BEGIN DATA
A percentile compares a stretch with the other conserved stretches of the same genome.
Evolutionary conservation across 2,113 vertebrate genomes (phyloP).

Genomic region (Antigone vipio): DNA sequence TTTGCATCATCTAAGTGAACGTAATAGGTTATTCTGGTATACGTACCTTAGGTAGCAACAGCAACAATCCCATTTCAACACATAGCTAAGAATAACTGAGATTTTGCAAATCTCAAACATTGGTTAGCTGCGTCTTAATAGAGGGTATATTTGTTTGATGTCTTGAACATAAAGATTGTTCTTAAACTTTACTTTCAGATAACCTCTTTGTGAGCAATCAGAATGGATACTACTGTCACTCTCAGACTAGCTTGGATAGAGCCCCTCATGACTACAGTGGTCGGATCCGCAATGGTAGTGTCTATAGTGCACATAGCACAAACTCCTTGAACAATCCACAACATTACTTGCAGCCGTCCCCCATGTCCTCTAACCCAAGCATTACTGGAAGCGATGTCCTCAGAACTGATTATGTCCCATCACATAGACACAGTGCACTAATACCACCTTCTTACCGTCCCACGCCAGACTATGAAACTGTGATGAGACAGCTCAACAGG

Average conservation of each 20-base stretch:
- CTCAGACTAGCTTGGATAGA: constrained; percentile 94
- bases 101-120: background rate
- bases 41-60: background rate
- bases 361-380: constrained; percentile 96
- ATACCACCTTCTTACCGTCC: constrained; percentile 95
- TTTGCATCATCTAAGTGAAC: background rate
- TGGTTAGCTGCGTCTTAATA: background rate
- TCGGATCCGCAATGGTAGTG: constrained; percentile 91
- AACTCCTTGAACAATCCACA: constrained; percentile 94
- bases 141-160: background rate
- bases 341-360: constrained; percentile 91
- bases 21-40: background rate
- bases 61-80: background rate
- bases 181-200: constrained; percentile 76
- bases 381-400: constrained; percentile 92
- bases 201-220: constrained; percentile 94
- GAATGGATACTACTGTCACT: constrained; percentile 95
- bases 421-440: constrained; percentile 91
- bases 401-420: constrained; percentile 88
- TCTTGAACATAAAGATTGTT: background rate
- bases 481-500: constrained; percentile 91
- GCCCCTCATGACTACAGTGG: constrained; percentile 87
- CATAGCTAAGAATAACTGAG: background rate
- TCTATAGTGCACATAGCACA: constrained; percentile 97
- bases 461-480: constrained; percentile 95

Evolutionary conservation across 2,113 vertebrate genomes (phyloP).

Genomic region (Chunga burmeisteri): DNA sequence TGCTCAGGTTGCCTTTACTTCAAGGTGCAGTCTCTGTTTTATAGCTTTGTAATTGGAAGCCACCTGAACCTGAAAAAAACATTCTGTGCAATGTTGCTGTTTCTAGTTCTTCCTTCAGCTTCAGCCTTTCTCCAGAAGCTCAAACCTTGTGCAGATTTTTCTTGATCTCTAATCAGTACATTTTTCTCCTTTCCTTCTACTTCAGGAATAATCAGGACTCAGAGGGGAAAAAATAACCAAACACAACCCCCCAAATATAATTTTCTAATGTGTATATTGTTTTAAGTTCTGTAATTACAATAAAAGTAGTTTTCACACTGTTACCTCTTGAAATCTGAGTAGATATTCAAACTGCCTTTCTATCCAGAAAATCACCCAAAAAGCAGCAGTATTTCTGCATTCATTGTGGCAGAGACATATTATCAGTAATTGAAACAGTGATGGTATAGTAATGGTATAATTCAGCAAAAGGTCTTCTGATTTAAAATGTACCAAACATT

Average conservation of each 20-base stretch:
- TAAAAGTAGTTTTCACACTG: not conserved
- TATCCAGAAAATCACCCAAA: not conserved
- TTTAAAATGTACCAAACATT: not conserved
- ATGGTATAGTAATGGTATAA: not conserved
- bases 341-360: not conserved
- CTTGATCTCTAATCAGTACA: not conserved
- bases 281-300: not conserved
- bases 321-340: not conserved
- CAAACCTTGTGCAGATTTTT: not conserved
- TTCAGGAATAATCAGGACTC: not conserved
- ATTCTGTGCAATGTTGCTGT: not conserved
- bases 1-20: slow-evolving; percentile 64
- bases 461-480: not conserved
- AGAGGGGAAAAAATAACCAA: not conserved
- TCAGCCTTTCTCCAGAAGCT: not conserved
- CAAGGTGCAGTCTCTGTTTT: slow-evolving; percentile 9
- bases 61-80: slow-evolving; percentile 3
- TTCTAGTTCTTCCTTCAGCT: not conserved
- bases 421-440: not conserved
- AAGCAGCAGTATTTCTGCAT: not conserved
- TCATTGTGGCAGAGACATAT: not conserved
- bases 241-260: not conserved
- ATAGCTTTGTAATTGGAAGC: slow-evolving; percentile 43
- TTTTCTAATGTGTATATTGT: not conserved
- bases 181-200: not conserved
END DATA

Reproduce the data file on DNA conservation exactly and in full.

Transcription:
A percentile compares a stretch with the other conserved stretches of the same genome.
Evolutionary conservation across 2,113 vertebrate genomes (phyloP).

Genomic region (Antigone vipio): DNA sequence TTTGCATCATCTAAGTGAACGTAATAGGTTATTCTGGTATACGTACCTTAGGTAGCAACAGCAACAATCCCATTTCAACACATAGCTAAGAATAACTGAGATTTTGCAAATCTCAAACATTGGTTAGCTGCGTCTTAATAGAGGGTATATTTGTTTGATGTCTTGAACATAAAGATTGTTCTTAAACTTTACTTTCAGATAACCTCTTTGTGAGCAATCAGAATGGATACTACTGTCACTCTCAGACTAGCTTGGATAGAGCCCCTCATGACTACAGTGGTCGGATCCGCAATGGTAGTGTCTATAGTGCACATAGCACAAACTCCTTGAACAATCCACAACATTACTTGCAGCCGTCCCCCATGTCCTCTAACCCAAGCATTACTGGAAGCGATGTCCTCAGAACTGATTATGTCCCATCACATAGACACAGTGCACTAATACCACCTTCTTACCGTCCCACGCCAGACTATGAAACTGTGATGAGACAGCTCAACAGG

Average conservation of each 20-base stretch:
- CTCAGACTAGCTTGGATAGA: constrained; percentile 94
- bases 101-120: background rate
- bases 41-60: background rate
- bases 361-380: constrained; percentile 96
- ATACCACCTTCTTACCGTCC: constrained; percentile 95
- TTTGCATCATCTAAGTGAAC: background rate
- TGGTTAGCTGCGTCTTAATA: background rate
- TCGGATCCGCAATGGTAGTG: constrained; percentile 91
- AACTCCTTGAACAATCCACA: constrained; percentile 94
- bases 141-160: background rate
- bases 341-360: constrained; percentile 91
- bases 21-40: background rate
- bases 61-80: background rate
- bases 181-200: constrained; percentile 76
- bases 381-400: constrained; percentile 92
- bases 201-220: constrained; percentile 94
- GAATGGATACTACTGTCACT: constrained; percentile 95
- bases 421-440: constrained; percentile 91
- bases 401-420: constrained; percentile 88
- TCTTGAACATAAAGATTGTT: background rate
- bases 481-500: constrained; percentile 91
- GCCCCTCATGACTACAGTGG: constrained; percentile 87
- CATAGCTAAGAATAACTGAG: background rate
- TCTATAGTGCACATAGCACA: constrained; percentile 97
- bases 461-480: constrained; percentile 95

Evolutionary conservation across 2,113 vertebrate genomes (phyloP).

Genomic region (Chunga burmeisteri): DNA sequence TGCTCAGGTTGCCTTTACTTCAAGGTGCAGTCTCTGTTTTATAGCTTTGTAATTGGAAGCCACCTGAACCTGAAAAAAACATTCTGTGCAATGTTGCTGTTTCTAGTTCTTCCTTCAGCTTCAGCCTTTCTCCAGAAGCTCAAACCTTGTGCAGATTTTTCTTGATCTCTAATCAGTACATTTTTCTCCTTTCCTTCTACTTCAGGAATAATCAGGACTCAGAGGGGAAAAAATAACCAAACACAACCCCCCAAATATAATTTTCTAATGTGTATATTGTTTTAAGTTCTGTAATTACAATAAAAGTAGTTTTCACACTGTTACCTCTTGAAATCTGAGTAGATATTCAAACTGCCTTTCTATCCAGAAAATCACCCAAAAAGCAGCAGTATTTCTGCATTCATTGTGGCAGAGACATATTATCAGTAATTGAAACAGTGATGGTATAGTAATGGTATAATTCAGCAAAAGGTCTTCTGATTTAAAATGTACCAAACATT

Average conservation of each 20-base stretch:
- TAAAAGTAGTTTTCACACTG: not conserved
- TATCCAGAAAATCACCCAAA: not conserved
- TTTAAAATGTACCAAACATT: not conserved
- ATGGTATAGTAATGGTATAA: not conserved
- bases 341-360: not conserved
- CTTGATCTCTAATCAGTACA: not conserved
- bases 281-300: not conserved
- bases 321-340: not conserved
- CAAACCTTGTGCAGATTTTT: not conserved
- TTCAGGAATAATCAGGACTC: not conserved
- ATTCTGTGCAATGTTGCTGT: not conserved
- bases 1-20: slow-evolving; percentile 64
- bases 461-480: not conserved
- AGAGGGGAAAAAATAACCAA: not conserved
- TCAGCCTTTCTCCAGAAGCT: not conserved
- CAAGGTGCAGTCTCTGTTTT: slow-evolving; percentile 9
- bases 61-80: slow-evolving; percentile 3
- TTCTAGTTCTTCCTTCAGCT: not conserved
- bases 421-440: not conserved
- AAGCAGCAGTATTTCTGCAT: not conserved
- TCATTGTGGCAGAGACATAT: not conserved
- bases 241-260: not conserved
- ATAGCTTTGTAATTGGAAGC: slow-evolving; percentile 43
- TTTTCTAATGTGTATATTGT: not conserved
- bases 181-200: not conserved